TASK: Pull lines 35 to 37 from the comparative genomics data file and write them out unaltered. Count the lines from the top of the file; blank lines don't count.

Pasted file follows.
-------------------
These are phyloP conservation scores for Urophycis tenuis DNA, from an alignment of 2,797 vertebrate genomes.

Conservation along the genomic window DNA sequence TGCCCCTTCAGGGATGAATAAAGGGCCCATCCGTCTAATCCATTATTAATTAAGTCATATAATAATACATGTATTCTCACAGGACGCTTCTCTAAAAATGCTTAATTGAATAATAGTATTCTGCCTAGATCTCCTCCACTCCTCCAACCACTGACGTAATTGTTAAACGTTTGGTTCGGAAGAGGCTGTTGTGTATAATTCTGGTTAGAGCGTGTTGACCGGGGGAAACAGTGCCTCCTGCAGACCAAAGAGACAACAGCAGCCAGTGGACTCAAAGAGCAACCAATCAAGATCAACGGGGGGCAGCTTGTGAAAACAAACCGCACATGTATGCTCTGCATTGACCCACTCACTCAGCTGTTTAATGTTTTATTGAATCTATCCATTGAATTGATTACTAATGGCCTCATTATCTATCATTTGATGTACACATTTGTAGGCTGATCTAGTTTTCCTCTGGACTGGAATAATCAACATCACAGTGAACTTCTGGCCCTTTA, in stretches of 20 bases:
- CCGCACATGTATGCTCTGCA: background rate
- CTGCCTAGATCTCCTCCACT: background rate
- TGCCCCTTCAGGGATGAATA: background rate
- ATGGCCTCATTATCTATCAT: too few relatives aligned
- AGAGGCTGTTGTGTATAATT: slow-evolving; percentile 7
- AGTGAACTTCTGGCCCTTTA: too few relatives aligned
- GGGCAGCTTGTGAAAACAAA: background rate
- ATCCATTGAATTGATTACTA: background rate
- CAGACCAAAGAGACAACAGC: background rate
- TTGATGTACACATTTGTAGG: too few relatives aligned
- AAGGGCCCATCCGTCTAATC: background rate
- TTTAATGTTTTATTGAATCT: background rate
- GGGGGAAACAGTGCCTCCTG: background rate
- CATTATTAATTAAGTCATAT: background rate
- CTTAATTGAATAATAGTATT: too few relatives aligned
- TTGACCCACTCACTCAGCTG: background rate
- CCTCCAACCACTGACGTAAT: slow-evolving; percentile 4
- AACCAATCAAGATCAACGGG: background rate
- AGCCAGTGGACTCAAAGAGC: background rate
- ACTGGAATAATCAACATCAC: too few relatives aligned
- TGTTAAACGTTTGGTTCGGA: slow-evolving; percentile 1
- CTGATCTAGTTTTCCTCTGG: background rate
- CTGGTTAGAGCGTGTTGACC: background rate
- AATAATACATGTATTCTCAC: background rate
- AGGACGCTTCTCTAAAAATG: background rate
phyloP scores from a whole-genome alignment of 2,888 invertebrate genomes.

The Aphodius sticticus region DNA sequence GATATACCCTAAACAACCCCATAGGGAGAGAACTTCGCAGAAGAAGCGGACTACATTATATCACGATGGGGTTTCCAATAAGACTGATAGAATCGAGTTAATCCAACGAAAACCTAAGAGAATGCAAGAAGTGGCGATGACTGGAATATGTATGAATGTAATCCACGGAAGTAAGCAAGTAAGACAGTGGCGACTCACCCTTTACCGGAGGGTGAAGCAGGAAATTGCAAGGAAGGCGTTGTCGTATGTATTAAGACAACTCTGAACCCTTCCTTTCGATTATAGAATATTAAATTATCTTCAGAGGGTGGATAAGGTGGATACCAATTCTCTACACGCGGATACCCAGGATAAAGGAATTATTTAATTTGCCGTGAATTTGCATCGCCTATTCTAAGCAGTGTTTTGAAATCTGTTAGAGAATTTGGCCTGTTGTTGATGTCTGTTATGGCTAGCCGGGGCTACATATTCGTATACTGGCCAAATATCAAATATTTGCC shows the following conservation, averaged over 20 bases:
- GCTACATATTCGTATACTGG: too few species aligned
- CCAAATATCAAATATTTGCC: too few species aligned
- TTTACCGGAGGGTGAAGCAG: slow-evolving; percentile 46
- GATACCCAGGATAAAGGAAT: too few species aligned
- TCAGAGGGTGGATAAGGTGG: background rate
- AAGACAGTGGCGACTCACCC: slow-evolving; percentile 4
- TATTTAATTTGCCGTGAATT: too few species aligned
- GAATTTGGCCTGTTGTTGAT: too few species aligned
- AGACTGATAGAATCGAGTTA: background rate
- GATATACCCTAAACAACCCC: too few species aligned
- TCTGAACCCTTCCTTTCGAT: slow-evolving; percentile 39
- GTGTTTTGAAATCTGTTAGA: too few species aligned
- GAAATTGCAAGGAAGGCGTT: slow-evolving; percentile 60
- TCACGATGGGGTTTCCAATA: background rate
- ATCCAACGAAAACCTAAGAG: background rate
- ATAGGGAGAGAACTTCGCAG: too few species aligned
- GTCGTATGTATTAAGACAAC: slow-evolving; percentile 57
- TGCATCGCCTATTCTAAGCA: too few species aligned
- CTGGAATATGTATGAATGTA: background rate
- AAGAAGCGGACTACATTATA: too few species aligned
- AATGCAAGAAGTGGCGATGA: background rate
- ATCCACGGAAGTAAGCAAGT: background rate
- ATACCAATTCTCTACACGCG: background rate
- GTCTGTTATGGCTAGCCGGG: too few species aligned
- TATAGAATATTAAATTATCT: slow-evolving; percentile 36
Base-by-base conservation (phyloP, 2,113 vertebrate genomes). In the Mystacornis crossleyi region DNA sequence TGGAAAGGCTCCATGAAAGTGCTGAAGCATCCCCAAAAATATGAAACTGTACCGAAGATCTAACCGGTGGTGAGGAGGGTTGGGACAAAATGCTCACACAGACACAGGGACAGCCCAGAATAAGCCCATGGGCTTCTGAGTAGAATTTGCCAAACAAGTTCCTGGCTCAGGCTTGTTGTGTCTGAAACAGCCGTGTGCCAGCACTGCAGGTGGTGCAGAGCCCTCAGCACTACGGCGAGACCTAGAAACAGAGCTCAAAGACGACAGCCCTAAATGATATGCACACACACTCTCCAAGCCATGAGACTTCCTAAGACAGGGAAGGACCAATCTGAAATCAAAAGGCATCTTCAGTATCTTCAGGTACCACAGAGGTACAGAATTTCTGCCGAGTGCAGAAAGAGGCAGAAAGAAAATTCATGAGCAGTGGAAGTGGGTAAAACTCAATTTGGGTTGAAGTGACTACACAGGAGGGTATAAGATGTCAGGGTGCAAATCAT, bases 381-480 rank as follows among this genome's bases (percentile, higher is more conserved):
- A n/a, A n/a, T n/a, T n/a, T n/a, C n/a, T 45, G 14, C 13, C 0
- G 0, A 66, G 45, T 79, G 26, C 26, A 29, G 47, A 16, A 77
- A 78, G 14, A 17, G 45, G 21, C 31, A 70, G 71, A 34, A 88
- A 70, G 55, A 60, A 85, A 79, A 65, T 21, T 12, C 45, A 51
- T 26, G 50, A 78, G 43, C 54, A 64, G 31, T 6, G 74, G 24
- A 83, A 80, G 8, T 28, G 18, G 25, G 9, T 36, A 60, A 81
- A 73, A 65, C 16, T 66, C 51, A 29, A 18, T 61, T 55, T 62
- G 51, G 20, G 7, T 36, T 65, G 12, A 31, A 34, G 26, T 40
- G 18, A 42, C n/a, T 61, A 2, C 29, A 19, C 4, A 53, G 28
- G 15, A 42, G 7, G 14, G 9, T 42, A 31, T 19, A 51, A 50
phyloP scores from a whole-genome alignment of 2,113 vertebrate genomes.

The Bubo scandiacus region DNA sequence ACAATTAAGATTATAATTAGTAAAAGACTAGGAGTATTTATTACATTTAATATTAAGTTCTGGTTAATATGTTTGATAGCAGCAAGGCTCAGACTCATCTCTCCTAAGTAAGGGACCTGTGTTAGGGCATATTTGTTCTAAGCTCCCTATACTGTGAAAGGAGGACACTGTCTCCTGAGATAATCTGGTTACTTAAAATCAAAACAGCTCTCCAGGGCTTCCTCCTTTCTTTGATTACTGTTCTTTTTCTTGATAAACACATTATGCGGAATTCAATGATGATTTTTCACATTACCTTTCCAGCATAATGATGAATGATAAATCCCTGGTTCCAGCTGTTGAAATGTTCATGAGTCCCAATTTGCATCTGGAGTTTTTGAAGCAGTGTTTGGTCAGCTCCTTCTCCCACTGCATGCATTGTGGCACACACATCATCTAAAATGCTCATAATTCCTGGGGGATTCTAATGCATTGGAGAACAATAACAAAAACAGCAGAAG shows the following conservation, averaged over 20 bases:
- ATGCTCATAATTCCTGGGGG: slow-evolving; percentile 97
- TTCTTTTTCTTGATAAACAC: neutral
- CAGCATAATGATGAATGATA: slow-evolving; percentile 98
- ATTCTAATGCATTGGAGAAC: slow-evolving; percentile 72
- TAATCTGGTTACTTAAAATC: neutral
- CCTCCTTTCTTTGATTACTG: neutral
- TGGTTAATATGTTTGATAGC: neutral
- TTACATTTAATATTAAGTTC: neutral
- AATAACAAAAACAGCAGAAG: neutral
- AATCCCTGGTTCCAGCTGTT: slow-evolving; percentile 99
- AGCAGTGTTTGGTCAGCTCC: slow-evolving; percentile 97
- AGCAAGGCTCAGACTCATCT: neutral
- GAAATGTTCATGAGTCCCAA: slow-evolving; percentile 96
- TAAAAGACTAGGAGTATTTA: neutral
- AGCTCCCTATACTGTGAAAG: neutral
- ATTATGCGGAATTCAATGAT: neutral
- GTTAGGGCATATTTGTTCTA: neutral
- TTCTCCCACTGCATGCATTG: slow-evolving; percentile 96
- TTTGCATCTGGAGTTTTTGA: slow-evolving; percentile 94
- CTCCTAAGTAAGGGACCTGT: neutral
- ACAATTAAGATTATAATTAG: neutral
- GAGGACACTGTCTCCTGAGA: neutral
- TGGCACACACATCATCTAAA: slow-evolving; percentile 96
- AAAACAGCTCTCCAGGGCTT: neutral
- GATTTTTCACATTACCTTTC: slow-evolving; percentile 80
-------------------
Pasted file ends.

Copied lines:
- AAGACAGTGGCGACTCACCC: slow-evolving; percentile 4
- TATTTAATTTGCCGTGAATT: too few species aligned
- GAATTTGGCCTGTTGTTGAT: too few species aligned